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Date: September 9th 1943
Mother – (Mary Stubbs)
Anthony Stubbs


Dear Mother:

Yesterday’s news was grand wasn’t it. There was quite a celebration in town for we could hear the noise here three miles away. But for some reason the Navy recalled an order to “splice the mainbrace”. This phrase means an extra tot of rum all round. I wonder why it was revoked.

We are not kept busy here and it is easy to miss parades anyway. I have been to P.T. twice (haven’t shirked any of that) and over the commando course once. This is first thing in the morning and then there is some sort of lecture usually not attended by me. I missed several parades to the decompression chamber but finally went through it this morning. It was good fun. Six of us in a chamber, two guinea pigs being without oxygen, up to the top—equivalent to 25,000 feet. One was very good and even after ten minutes at this height could still write his name but that was about all. Each of us got 10 minutes without oxygen and except for the guinea pig I was least effected. Managed to multiply 1234 by 4321 correctly and write the alphabet. Most couldn’t ever write out the alphabet correctly and one got near the end after a long time and kept writing wxywxywxy etc. for a long time. It is very funny to watch. We have to go up once more 30,000 feet this time for an hour, oxygen all the time.

I don’t suppose I will go for awhile yet according to the latest rumour. It is a great place for them. When the air force leave on draft they do it in style marching down town with web equipment to the strains of a band. The Army, on the other hand, sneak in on a train right on to the dock so that no one knows they are there and they aren’t allowed off the train even if they wait some time. We could be in town shopping, almost to the last hour before the march.

Yesterday morning was spent in an inspection and route march. Our fine weather has been continuing so it was a warm walk. I was near enough to the front to hear the band which makes it a lot easier.

On Labor Day I watched a track meet between the three services. The Airforce cleaned up with 96 points to Navy’s 49 and Army’s 25. Some events were very good. An English 3-miler got more than a lap ahead of two of his competitors—something I’ve never seen before.

Last night I had supper with Bob and Denny Hayman. Afterwards we played bridge. The fourth was formerly Barbara Van Kleeck of Armstrong who I knew well at varsity. We played quite late because at 11:30 we phoned for a taxi and they said to call back in an hour. (Taxis are worked through a central pool here—very bad.) At one time they said there might be a car available at 2:00 so we gave up. Fortunately the street cars were still running.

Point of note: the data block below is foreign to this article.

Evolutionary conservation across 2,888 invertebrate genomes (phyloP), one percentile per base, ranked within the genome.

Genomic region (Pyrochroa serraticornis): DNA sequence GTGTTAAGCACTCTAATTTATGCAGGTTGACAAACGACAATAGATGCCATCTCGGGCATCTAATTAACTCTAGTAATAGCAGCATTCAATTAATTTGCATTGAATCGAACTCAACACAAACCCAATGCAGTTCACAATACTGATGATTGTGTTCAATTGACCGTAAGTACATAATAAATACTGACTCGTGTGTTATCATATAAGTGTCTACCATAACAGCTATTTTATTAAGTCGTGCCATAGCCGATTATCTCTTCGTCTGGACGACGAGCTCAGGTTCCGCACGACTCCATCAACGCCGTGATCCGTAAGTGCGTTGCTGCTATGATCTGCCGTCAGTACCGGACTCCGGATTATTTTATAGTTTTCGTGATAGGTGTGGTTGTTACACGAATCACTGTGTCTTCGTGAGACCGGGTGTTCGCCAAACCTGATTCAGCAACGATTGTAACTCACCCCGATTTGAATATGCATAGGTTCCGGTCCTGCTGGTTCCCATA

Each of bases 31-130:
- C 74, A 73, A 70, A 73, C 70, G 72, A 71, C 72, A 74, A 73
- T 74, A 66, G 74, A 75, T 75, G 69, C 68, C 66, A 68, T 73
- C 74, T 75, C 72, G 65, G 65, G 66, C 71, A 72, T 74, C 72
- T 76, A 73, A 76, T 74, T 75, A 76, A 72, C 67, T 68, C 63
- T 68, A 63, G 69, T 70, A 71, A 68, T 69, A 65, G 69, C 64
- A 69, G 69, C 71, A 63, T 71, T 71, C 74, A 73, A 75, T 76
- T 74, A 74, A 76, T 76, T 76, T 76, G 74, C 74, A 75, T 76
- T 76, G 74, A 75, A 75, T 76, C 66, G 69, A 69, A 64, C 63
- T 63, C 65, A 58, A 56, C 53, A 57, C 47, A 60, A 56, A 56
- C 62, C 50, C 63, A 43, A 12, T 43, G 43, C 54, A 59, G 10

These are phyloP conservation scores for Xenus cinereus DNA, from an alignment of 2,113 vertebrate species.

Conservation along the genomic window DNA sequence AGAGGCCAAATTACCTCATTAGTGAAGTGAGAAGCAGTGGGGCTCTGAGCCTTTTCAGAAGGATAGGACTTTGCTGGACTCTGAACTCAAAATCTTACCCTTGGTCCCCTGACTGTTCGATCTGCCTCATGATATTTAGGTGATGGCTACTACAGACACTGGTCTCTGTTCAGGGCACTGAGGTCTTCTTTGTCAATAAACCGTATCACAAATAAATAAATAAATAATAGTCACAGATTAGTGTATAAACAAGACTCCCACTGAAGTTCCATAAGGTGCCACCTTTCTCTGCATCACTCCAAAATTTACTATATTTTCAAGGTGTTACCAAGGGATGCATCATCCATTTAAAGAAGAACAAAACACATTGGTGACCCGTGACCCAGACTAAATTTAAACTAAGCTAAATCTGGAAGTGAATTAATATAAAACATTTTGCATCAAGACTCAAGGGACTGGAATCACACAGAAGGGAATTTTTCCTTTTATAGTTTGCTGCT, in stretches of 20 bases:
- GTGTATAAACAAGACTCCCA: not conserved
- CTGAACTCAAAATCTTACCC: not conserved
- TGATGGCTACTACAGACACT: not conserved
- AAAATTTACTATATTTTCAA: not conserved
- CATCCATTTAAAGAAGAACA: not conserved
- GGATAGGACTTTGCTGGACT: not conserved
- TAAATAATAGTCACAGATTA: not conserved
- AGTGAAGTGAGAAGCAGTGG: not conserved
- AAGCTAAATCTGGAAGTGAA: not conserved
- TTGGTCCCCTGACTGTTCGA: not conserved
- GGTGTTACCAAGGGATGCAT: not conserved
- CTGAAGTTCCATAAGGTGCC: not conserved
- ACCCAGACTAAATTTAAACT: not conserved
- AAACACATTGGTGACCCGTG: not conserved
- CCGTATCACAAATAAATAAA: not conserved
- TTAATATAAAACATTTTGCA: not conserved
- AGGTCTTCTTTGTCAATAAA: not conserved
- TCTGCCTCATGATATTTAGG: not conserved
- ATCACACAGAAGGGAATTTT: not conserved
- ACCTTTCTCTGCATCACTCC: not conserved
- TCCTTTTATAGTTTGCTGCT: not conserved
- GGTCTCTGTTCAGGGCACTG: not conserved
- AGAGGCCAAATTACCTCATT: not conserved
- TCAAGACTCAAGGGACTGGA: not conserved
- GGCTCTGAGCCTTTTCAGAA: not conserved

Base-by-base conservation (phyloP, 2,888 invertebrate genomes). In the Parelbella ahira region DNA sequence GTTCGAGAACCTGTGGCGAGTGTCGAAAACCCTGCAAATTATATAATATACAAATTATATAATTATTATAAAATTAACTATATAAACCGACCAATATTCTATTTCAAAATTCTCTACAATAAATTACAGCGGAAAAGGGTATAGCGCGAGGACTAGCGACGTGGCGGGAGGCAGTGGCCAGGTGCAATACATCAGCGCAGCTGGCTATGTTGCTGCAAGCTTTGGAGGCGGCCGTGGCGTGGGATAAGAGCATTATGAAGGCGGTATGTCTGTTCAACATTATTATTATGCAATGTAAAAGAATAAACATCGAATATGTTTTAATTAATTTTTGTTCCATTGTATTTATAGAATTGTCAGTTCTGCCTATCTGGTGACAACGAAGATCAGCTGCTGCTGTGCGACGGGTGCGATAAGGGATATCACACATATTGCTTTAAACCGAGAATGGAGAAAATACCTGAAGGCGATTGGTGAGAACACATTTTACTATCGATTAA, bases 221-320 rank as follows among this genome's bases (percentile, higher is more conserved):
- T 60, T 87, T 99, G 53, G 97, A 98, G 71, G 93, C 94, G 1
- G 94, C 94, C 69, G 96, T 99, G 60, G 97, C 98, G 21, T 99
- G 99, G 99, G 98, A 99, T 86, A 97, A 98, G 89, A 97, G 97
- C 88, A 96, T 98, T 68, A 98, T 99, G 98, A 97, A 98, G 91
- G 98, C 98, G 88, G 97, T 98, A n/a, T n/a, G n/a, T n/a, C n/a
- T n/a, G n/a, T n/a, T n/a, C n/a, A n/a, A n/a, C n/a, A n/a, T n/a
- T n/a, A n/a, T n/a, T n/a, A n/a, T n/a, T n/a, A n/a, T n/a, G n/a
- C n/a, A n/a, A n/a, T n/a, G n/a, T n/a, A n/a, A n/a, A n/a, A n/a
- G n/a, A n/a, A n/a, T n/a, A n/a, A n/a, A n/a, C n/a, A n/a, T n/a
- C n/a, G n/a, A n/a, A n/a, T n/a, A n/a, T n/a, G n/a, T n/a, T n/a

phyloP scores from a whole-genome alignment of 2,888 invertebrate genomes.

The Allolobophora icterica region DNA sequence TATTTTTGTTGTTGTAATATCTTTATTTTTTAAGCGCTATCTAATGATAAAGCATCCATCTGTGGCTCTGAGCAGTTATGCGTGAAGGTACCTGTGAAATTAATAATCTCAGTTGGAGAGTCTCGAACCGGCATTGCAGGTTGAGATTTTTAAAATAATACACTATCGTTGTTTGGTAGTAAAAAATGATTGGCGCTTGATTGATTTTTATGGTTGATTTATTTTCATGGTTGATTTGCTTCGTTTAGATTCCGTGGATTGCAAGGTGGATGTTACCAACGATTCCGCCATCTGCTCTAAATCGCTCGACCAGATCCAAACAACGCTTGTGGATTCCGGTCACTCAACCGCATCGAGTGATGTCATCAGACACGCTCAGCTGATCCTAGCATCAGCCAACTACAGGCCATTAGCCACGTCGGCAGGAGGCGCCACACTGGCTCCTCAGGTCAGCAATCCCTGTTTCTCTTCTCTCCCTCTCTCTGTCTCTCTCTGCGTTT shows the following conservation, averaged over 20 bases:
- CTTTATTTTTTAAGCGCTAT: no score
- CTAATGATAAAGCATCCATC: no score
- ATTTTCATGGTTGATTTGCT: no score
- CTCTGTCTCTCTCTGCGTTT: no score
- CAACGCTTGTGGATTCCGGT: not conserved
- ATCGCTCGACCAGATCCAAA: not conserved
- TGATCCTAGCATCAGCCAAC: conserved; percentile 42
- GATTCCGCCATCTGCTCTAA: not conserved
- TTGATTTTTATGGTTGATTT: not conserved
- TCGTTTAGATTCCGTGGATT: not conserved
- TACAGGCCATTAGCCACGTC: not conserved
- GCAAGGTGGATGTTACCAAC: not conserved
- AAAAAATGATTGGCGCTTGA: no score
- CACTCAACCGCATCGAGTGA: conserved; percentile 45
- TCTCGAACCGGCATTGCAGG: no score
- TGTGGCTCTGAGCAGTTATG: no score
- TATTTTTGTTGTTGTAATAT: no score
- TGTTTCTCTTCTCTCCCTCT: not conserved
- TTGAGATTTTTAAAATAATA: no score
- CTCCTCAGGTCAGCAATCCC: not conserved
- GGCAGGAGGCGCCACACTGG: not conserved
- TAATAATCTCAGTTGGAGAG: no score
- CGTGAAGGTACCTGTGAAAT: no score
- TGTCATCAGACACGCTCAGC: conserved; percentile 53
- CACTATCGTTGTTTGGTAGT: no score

I got the Haymans address from Primrose Walker who I met quite by chance in town one night. I have met several people I knew before here. One I haven’t seen since manning pool. He was right marker in our flight there and as I was centre marker I knew him well. Another chap was a miner in Yellowknife.

My friend Ken Reid’s persuasive nature with officials got us passes to go over a warship. This was extremely interesting.

On Sunday we decided to explore the residential and area and quite by chance came upon an absolutely perfect yacht club on the North Arm. We didn’t go in but I hope to some day. Very spacious lawns on a fairly steep hillside right down to the water’s edge. The North Arm is quite narrow here so the sailing boats have to tack back and forth several times in front of the club as they make their way to open water. Next the grounds was a launch ferry service to a park accross the Bay which we took. A very pretty spot.

Down here we can get 52 ozs liquor a month and yesterday three of us did that as you have to get it all at once. I hope some of it lasts till we get accross but one bottle went last night. The mess isn’t too good as we are allowed one ounce per day which you can let accumulate for a week starting afresh each Monday.

I think I said before that Halifax was quite pretty in my first letter. Well that really referred to the surrounding country and suburban areas for the city itself is one huge slum. All old buildings that have lost their paint, narrow streets, cobbled sometimes, four wheel streetcars and a general air of dirt and poverty. There is a surprising lack of restaurants and the only clean looking place is so short of labor some of the booths are always roped off and you have to queue up.

The trunk is coming along express collect and here is the key, I hope.

With love from


[Note: Transcription provided by collection donor.]

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